Anthrax Forces Supreme Court Justices Out

By Cat Lazaroff

WASHINGTON, DC, October 29, 2001 (ENS) - The U.S. Supreme Court is meeting today in a borrowed appeals court room due to concerns over possible anthrax contamination of their regular court. It is the first time in the Supreme Court building's 66 year history that the nation's highest court has needed to meet outside its headquarters.

Last Friday, health officials found anthrax spores at a remote mail facility serving the Supreme Court. Over the weekend, workers found anthrax on an air filter at the Supreme Court house itself.

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The Supreme Court courthouse, closed today and tomorrow as health workers look for anthrax spores (Photo courtesy U.S. Supreme Court)
About 400 people, including the Supreme Court justices, have been given a 10 day course of antibiotics as a precaution. No cases on anthrax are yet suspected among the justices or other court workers.

But over the weekend, another case of inhalation anthrax was confirmed in a New Jersey postal worker in Hamilton Township, near Trenton. The worker, a 56 year old woman, is the third New Jersey postal worker to be hospitalized. The other two cases involve the less dangerous skin form of the disease.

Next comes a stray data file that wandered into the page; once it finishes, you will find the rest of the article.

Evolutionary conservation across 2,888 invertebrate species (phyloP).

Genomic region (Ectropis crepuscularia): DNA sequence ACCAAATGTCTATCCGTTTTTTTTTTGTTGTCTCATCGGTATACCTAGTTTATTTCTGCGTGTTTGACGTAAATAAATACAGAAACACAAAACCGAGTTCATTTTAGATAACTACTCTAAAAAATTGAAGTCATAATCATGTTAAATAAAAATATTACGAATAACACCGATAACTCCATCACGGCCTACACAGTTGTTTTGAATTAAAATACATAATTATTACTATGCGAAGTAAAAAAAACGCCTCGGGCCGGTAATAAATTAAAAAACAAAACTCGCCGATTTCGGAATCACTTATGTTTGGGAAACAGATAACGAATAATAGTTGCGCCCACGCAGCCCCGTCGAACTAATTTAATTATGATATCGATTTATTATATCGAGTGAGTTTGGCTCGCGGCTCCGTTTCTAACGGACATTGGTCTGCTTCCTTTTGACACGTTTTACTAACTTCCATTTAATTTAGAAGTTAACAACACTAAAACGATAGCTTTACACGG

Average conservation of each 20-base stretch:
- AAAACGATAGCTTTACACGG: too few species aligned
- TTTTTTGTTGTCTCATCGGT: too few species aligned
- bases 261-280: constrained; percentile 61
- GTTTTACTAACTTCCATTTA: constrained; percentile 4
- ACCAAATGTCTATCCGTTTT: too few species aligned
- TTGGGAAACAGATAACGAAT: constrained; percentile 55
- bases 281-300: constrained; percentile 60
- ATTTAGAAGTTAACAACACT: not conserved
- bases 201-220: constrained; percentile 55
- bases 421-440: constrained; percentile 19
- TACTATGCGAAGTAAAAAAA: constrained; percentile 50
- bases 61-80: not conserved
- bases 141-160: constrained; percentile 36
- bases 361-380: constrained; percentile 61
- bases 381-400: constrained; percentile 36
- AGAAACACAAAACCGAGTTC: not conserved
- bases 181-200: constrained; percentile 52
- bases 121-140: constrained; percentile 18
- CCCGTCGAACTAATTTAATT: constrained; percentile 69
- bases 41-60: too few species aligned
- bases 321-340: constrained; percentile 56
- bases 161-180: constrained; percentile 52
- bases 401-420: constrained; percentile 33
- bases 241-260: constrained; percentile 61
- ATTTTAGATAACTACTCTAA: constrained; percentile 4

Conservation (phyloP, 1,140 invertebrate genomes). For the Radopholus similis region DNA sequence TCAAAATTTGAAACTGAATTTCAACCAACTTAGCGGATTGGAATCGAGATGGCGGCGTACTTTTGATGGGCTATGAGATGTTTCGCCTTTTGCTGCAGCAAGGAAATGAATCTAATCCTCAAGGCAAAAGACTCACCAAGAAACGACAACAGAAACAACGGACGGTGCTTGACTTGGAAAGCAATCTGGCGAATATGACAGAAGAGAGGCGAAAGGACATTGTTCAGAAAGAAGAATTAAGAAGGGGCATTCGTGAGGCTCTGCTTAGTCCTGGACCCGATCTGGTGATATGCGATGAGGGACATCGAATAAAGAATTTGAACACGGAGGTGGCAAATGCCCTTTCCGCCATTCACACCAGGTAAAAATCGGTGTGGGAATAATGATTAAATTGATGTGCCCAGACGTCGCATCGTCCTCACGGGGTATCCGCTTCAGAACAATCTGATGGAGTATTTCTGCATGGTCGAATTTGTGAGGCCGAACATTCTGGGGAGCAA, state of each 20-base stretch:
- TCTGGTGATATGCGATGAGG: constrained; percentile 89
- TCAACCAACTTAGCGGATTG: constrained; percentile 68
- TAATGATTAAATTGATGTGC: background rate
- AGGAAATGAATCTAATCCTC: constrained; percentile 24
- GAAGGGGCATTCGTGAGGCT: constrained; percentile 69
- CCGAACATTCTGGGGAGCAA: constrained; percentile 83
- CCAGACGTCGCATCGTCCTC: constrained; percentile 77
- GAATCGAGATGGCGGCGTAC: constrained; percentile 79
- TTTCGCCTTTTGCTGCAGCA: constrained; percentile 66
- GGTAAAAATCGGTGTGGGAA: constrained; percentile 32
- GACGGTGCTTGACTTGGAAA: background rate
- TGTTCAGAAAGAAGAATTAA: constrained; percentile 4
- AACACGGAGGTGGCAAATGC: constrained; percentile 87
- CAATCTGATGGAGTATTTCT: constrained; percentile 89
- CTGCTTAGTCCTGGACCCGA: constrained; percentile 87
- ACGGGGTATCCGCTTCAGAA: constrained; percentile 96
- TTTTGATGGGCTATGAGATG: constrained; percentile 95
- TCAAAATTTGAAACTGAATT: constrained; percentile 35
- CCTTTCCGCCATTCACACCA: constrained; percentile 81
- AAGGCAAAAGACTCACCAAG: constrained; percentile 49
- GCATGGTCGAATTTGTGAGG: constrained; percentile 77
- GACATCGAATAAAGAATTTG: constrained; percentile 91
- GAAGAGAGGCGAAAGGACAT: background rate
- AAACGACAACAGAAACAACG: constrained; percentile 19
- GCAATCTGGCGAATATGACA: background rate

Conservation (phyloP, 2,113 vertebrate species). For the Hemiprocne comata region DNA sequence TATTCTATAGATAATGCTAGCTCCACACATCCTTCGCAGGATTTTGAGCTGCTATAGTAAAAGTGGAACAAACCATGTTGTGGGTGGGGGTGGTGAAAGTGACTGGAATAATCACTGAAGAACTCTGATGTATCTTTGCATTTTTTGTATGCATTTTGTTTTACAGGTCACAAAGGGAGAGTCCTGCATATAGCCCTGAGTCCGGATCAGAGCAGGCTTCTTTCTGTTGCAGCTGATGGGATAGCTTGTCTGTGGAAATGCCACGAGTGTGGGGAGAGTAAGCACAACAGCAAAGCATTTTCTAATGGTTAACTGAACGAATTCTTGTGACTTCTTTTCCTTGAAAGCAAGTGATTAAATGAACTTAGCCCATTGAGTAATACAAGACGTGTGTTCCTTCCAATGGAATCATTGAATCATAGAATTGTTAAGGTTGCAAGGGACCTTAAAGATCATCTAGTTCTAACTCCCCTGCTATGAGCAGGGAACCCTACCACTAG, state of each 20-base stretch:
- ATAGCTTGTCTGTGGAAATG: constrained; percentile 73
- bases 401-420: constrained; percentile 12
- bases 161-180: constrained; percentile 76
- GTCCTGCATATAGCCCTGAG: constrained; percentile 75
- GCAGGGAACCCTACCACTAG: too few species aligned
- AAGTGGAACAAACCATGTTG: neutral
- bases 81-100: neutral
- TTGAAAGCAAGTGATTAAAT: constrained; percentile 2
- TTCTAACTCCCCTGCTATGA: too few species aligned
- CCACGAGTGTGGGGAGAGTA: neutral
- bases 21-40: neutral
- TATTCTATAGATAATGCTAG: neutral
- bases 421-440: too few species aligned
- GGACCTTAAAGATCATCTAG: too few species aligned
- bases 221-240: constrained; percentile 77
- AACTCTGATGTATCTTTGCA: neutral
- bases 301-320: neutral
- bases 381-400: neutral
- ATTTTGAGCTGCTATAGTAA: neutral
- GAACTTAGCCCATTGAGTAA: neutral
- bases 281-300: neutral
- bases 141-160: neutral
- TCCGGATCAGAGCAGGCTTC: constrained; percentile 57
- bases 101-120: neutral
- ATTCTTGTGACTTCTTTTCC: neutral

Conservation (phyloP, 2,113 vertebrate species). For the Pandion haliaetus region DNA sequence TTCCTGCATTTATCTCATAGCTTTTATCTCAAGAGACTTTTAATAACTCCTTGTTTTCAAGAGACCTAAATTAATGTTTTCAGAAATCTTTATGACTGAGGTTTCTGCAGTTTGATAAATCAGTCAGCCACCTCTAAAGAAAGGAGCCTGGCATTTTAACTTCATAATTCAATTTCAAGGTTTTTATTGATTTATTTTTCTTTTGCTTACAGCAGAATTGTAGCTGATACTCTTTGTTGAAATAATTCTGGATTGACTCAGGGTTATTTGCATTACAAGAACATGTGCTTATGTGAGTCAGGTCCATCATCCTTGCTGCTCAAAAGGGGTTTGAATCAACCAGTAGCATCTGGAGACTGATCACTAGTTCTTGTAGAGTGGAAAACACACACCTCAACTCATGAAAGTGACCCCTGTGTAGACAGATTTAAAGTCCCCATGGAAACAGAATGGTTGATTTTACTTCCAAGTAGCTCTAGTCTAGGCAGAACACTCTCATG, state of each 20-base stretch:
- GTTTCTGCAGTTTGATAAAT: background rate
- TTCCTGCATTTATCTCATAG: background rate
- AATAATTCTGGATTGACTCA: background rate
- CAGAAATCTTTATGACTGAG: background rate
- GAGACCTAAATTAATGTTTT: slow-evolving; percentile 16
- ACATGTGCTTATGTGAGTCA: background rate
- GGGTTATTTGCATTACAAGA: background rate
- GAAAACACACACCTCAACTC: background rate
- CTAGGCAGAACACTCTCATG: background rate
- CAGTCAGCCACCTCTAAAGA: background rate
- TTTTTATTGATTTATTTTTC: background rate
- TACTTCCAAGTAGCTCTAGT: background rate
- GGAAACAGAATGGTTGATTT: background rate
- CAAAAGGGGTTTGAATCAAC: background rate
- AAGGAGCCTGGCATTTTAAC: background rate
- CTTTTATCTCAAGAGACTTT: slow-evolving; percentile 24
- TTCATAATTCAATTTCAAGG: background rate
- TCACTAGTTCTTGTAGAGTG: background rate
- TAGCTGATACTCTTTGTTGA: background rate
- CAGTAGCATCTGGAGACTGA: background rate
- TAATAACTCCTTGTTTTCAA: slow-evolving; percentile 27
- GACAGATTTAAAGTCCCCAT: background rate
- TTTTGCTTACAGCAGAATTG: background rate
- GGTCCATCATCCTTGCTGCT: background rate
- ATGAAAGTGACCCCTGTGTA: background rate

The New Jersey case brings the total number of confirmed cases of inhalation anthrax to eight, with cases occurring in Florida, Washington, DC, New Jersey and Virginia. There have been five confirmed cases of skin, or cutaneous anthrax.

The confirmed anthrax contamination in the nation's capitol has spread to several additional buildings. Over the weekend, anthrax spores were found in the buildings housing the Department of Health and Human Services, the Justice Department, and the State Department.

Traces of anthrax were found at another building which houses the Food and Drug Administration and the radio program Voice of America.

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Letter carriers and other postal workers have been hardest hit by the anthrax attacks (Photo courtesy National Association of Letter Carriers)